June 1: Deadline to apply for diversity scholarship
The ASBMB's Marion B. Sewer Distinguished Scholarship for Undergraduates offers financial support to students who demonstrate an interest in the fields of biochemistry and molecular biology and enhance the diversity of science. Students whose social, educational or economic background adds to the diversity of the biomedical workforce or who show commitment to enhancing academic success of underrepresented students are eligible. The scholarship provides up to $2,000 toward undergraduate tuition costs. Learn more.
June 1: Nominations due for Heinrich Wieland Prize
Researchers who have published outstanding work on “biologically active molecules and systems in the areas of chemistry, biochemistry and physiology” are eligible for the 100,000 euro 2020 Heinrich Wieland Prize. Learn more.
June 1: Enter undergrad design challenge
Two institutes at the National Institutes of Health are teaming up with VentureWell to present the 2020 DEBUT Challenge. (DEBUT is short for "Design by Biomedical Undergraduate Teams.") This contest has lost of prize possibilities, with the biggest at $20,000. See the DEBUT website for details.
June 8: Hopkins to host science writers at press club
The Johns Hopkins Institute for Basic Biomedical Sciences is offering a free, daylong program for science writers of all kinds on June 8 at the National Press Club in Washington, D.C. The theme is precision medicine. We can attest that we've found some of our best stories and sources at this annual event. More info.
June 9–10: NASEM workshop on aging, environmental research
The National Academies will be hosting a free two-day workshop titled "Integrating the Science of Aging and Environmental Health Research." In an email announcement, the Academies said speakers will discuss findings about "How environmental exposures influence or mediate aging" and "How aging influences environmentally mediated health outcomes." It will be webcast. Learn more.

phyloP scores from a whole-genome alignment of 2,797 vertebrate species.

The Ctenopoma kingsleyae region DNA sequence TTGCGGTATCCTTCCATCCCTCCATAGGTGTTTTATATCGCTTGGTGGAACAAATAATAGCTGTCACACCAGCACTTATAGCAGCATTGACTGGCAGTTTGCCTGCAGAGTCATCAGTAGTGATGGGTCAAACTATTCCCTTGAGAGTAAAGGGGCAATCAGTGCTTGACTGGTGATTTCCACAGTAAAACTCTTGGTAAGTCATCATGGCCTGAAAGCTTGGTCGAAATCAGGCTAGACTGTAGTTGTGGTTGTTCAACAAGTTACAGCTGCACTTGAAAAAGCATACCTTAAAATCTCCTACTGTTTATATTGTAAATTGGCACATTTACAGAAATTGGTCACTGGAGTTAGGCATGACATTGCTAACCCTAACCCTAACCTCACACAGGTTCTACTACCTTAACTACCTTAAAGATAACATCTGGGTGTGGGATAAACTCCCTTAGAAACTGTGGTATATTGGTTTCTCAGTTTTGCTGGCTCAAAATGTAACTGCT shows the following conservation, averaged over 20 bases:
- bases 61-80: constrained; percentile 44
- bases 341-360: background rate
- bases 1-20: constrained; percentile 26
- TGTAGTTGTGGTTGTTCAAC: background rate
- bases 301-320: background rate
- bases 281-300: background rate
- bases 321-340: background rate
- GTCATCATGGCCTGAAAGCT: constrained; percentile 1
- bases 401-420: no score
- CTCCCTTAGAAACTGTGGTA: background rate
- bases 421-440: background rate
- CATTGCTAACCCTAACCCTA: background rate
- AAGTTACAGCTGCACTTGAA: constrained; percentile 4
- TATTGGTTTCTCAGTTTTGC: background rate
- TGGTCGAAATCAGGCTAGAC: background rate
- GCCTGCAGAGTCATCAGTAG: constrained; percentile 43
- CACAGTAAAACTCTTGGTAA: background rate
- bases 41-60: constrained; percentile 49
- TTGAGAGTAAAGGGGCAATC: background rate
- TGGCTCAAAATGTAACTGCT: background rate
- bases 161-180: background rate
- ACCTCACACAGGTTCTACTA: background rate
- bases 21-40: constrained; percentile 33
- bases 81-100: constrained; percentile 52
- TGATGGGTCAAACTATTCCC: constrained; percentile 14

July 16–17: Free "train-the-trainers" program
The National Institutes of Health and the Association of American Medical Colleges are presenting their second "Train-the-Trainers" event for advisers, staff members and faculty members who provide guidance to and career-related programming for grad students and postdocs in the life sciences. Advance registration is required, but the program is free. See the agenda.
July 20–29: Free glycobiology training in Brazil
The Institute of Biomedical Sciences at the University of São Paulo will host the São Paulo School of Advanced Science on Glycobiology (SPSAS-GLYC) this summer. The program includes theoretical and practical courses and opportunities for student presentations. The organizers tell us that, of the 72 attendees, 36 will be chosen from applications from Brazil, and the other 36 will be chosen from applications from other countries. All 72 attendees will attend for free, with the SPSAS-GLYC covering their travel and accommodations. Learn more.
Aug. 11: Deadline for HHMI program for medically trained scientists
The Howard Hughes Medical Institute will be accepting up to 10 biomedical scientists for its new $120 million research program. According to the announcement we received, the Medically Trained Scientists Program "will offer as many as eight years of support for up to 10 early career scientists who are committed to conducting basic research." See HHMI's site for more details.
Sept. 1: New deadline for PROLAB travel awards
The Promoting Research Opportunities for Latin American Biochemists program allows Latin American graduate students and postdoctoral fellows to spend up to six months in U.S. or Canadian laboratories. Participants get access to technologies and expertise that may not be readily available in their home countries, allowing them to grow their skills and contribute to building capacity in the life sciences at home. Note that the deadline has been extended from this spring to Sept. 1. Learn more.
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A contemporary approach to today’s science careers looks less like a structured pipeline and more like a collection of paths that change and adapt to the needs of the individual.